Leech treatment relieves the excruciating knee pain of arthritis more effectively than conventional drug therapy, according to a study by German scientists. It might seem like a story from many centuries ago, but the news appears to be the result of a carefully controlled, very modern medical trial.
The study included 51 patients with severe arthritis-related knee pain. The 24 patients who had leeches applied to their joints reported an average reduction in pain from 53.5 to 19.3 on a standard scale used to measure pain. The reduction for those treated with diclofenac, a nonsteroidal anti-inflammatory drug (NSAID), was much less, from 51.5 to 42.4, according to the report from physicians at the Essen-Mitte Clinic in Essen, Germany.
The pain relief received from leech therapy wore out after one week, but "differences for function, stiffness and total symptoms remained significant for leech therapy until the end of the study," which lasted 30 days, the report says. There are many possible reasons for the beneficial results, says Dr. Gunther Spahn, a professor of internal and integrative medicine, who was a member of the study team.
"Leeches are a pharmaceutical company, injecting. . .many substances into the soft tissue," Spahn explains. "These substances may have an anti-swelling, anti-inflammatory and analgesic effect."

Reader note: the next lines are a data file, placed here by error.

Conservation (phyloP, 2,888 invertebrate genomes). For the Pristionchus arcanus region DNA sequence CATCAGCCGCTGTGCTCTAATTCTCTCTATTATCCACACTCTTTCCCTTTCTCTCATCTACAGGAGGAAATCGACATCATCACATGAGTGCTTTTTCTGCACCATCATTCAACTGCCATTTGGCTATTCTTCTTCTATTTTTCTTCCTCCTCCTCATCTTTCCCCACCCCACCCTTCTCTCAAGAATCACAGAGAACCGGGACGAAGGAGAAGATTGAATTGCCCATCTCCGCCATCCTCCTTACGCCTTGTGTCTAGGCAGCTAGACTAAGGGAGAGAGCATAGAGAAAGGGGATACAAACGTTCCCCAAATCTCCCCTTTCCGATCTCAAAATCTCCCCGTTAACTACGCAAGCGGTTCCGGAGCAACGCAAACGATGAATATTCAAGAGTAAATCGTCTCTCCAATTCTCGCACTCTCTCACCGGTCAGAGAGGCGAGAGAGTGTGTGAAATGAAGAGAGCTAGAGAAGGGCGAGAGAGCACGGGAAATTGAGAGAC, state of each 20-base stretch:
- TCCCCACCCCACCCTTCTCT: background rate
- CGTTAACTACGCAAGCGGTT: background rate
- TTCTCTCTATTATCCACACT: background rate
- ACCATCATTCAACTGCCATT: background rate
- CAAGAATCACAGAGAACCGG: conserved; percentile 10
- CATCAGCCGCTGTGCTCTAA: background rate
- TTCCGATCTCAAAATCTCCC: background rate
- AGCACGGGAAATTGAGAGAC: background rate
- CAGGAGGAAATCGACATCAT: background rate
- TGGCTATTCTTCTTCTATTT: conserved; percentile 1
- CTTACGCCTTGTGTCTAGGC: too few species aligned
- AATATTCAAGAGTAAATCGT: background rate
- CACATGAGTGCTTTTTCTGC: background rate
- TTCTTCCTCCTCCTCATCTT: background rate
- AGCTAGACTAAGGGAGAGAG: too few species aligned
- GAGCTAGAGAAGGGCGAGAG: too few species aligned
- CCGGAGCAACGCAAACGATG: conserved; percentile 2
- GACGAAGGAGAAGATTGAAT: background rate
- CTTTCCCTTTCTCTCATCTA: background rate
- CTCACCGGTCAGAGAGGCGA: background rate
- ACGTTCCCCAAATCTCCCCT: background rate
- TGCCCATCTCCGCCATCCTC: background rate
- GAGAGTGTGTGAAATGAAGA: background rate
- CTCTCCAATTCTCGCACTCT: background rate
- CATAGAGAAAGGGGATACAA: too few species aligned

TOO EARLY TO PRESCRIBE
Dr. Marc C. Hochberg, professor of medicine at the University of Maryland School of Medicine, says, "I would hope it (leech therapy) would not be done until there is more data demonstrating safety and efficacy, especially in comparison with standard therapy."
A major problem with the study, he says, is that both groups of patients knew which treatment they were getting, which "raises concern about measurement bias," especially since the pain scores were based on patients' judgment.
A "more exciting" aspect of the study is that it might lead to better painkilling drugs based on an analysis of the molecules in leech saliva, Hochberg says.
Leeches had been used for centuries to get "the bad blood out," but the practice fell into disfavor by the 19th century. Today,leeches are used medically in this country, but on a very limited basis, according to Marie Bonazinga, president of Leeches USA Ltd., which sells them commercially.
You can learn about the medicinal leeches from the University of Michigan at http://animaldiversity.ummz.umich.edu.